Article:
I don't know, but the on the toplevel the compound term's modification is rolled back on backtracking for some reason (SWI-Prolog 8.3.14):

**Toplevel**

```
?-
functor(A, array, 5),
forall(
arg(Index, A, _),
(format("~q: ~q\n",[Index,A]),
nb_setarg(Index, A, 0),
format("~q: ~q\n",[Index,A]))).
```

Then we see new `array/5`

compound terms with fresh variables on each passage of `forall`

```
1: array(_3228,_4334,_4336,_4338,_4340)
1: array(0 ,_4334,_4336,_4338,_4340)
2: array(_4332,_3228,_4336,_4338,_4340)
2: array(_4332,0, _4336,_4338,_4340)
3: array(_4332,_4334,_3228,_4338,_4340)
3: array(_4332,_4334, 0,_4338,_4340)
4: array(_4332,_4334,_4336,_3228,_4340)
4: array(_4332,_4334,_4336,0, _4340)
5: array(_4332,_4334,_4336,_4338,_3228)
5: array(_4332,_4334,_4336,_4338,0)
A = array(_4332, _4334, _4336, _4338, _4340).
```

**As a rule**

```
new_array(A,N) :-
functor(A, array, N),
forall(
arg(Index, A, _),
(format("~q: ~q\n",[Index,A]),
nb_setarg(Index, A, 0),
format("~q: ~q\n",[Index,A]))).
```

Then:

```
?- new_array(A,5).
1: array(_2498,_2500,_2502,_2504,_2506)
1: array(0,_2500,_2502,_2504,_2506)
2: array(0,_2500,_2502,_2504,_2506)
2: array(0,0,_2502,_2504,_2506)
3: array(0,0,_2502,_2504,_2506)
3: array(0,0,0,_2504,_2506)
4: array(0,0,0,_2504,_2506)
4: array(0,0,0,0,_2506)
5: array(0,0,0,0,_2506)
5: array(0,0,0,0,0)
A = array(0, 0, 0, 0, 0).
```

On the other hand, the implementation is as follows:

```
forall(Cond, Action) :-
\+ (Cond, \+ Action).
```

The above is not a good predicate to use as a loop.

However, the behaviour in the "rule setting" seems correct.

The documentation says:

The predicate `forall/2`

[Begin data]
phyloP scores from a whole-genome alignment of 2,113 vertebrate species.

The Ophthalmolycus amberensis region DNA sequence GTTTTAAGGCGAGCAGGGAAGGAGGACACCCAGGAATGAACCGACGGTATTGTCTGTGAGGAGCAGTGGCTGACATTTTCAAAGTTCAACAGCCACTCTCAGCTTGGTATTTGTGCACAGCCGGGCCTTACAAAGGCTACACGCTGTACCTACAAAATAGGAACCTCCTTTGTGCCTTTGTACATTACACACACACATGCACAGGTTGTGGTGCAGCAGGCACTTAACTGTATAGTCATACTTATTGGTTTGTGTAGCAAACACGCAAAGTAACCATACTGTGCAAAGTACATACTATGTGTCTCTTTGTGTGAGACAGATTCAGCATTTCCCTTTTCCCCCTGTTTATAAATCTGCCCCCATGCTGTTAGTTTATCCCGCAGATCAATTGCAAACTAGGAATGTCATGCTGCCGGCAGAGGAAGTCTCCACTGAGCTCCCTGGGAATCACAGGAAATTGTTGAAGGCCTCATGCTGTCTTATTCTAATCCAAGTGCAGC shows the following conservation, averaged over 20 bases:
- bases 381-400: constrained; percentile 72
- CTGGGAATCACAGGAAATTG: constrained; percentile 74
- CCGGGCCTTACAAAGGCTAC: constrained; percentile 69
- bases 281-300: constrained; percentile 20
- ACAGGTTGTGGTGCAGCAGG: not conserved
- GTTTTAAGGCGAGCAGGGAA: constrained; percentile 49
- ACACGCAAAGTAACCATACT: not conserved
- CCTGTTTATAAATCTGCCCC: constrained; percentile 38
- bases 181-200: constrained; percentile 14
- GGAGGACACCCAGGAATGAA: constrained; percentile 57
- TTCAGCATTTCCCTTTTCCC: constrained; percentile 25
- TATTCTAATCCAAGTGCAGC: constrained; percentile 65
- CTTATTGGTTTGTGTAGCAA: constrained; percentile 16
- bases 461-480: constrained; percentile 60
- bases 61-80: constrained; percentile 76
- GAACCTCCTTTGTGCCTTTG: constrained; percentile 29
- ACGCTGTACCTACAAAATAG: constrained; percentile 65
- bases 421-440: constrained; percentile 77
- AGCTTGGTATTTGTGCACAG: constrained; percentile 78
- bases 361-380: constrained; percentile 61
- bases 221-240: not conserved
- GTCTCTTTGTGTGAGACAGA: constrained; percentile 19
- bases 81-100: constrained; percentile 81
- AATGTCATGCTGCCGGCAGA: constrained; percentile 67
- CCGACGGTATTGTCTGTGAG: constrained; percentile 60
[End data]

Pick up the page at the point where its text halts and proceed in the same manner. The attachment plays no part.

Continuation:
is implemented as `\+ ( Cond, \+ Action)`

, i.e., *There is no instantiation of *`Cond`

for which `Action`

is false. The use of double negation implies that `forall/2`

does not change any variable bindings. It proves a relation. The `forall/2`

control structure can be used for its side-effects.

Quite so.

There is nothing special in the description of `nb_setarg/3`

either.

It's as if `nb_setarg/3`

were working as `setarg/3`

on the toplevel?

The trace doesn't reveal anything:

```
^ Call: (13) format("~q: ~q\n", [1, array(_30756, _32086, _32088, _32090, _32092)]) ? creep
1: array(_30756,_32086,_32088,_32090,_32092)
^ Exit: (13) format("~q: ~q\n", [1, array(_30756, _32086, _32088, _32090, _32092)]) ? creep
Call: (13) setarg(1, array(_30756, _32086, _32088, _32090, _32092), 0) ? creep
Exit: (13) setarg(1, array(0, _32086, _32088, _32090, _32092), 0) ? creep
^ Call: (13) format("~q: ~q\n", [1, array(0, _32086, _32088, _32090, _32092)]) ? creep
1: array(0,_32086,_32088,_32090,_32092)
^ Exit: (13) format("~q: ~q\n", [1, array(0, _32086, _32088, _32090, _32092)]) ? creep
Next "forall" passage: we are using a new compound term!
^ Call: (13) format("~q: ~q\n", [2, array(_32084, _30756, _32088, _32090, _32092)]) ? creep
2: array(_32084,_30756,_32088,_32090,_32092)
^ Exit: (13) format("~q: ~q\n", [2, array(_32084, _30756, _32088, _32090, _32092)]) ? creep
Call: (13) setarg(2, array(_32084, _30756, _32088, _32090, _32092), 0) ? creep
Exit: (13) setarg(2, array(_32084, 0, _32088, _32090, _32092), 0) ?
```

As it is SWI-Prolog related, you may want to ask this on Discourse.

**Update**

Tried it online in GNU Prolog.

GNU Prolog demands that the index of `arg/3`

be instantiated and has no `nb_setarg/3`

(nor a `forall/2`

??).

But let's try the following in SWI-Prolog:

```
functor(A, array, 5),
\+ (
between(1,5,Index),arg(Index, A, _),
\+
(format("~q: ~q\n",[Index,A]),
nb_setarg(Index, A, 0),
format("~q: ~q\n",[Index,A]))).
```

Doesn't work either.

**Update: Trying something simpler & pared-down**

As expected:

```
?-
A=p(1,2,3),nb_setarg(1,A,foo).
A = p(foo, 2, 3).
```

With double negation. Also keeps the non-backtrackably-set value:

```
?-
A=p(1,2,3),\+ \+ nb_setarg(1,A,foo).
A = p(foo, 2, 3).
```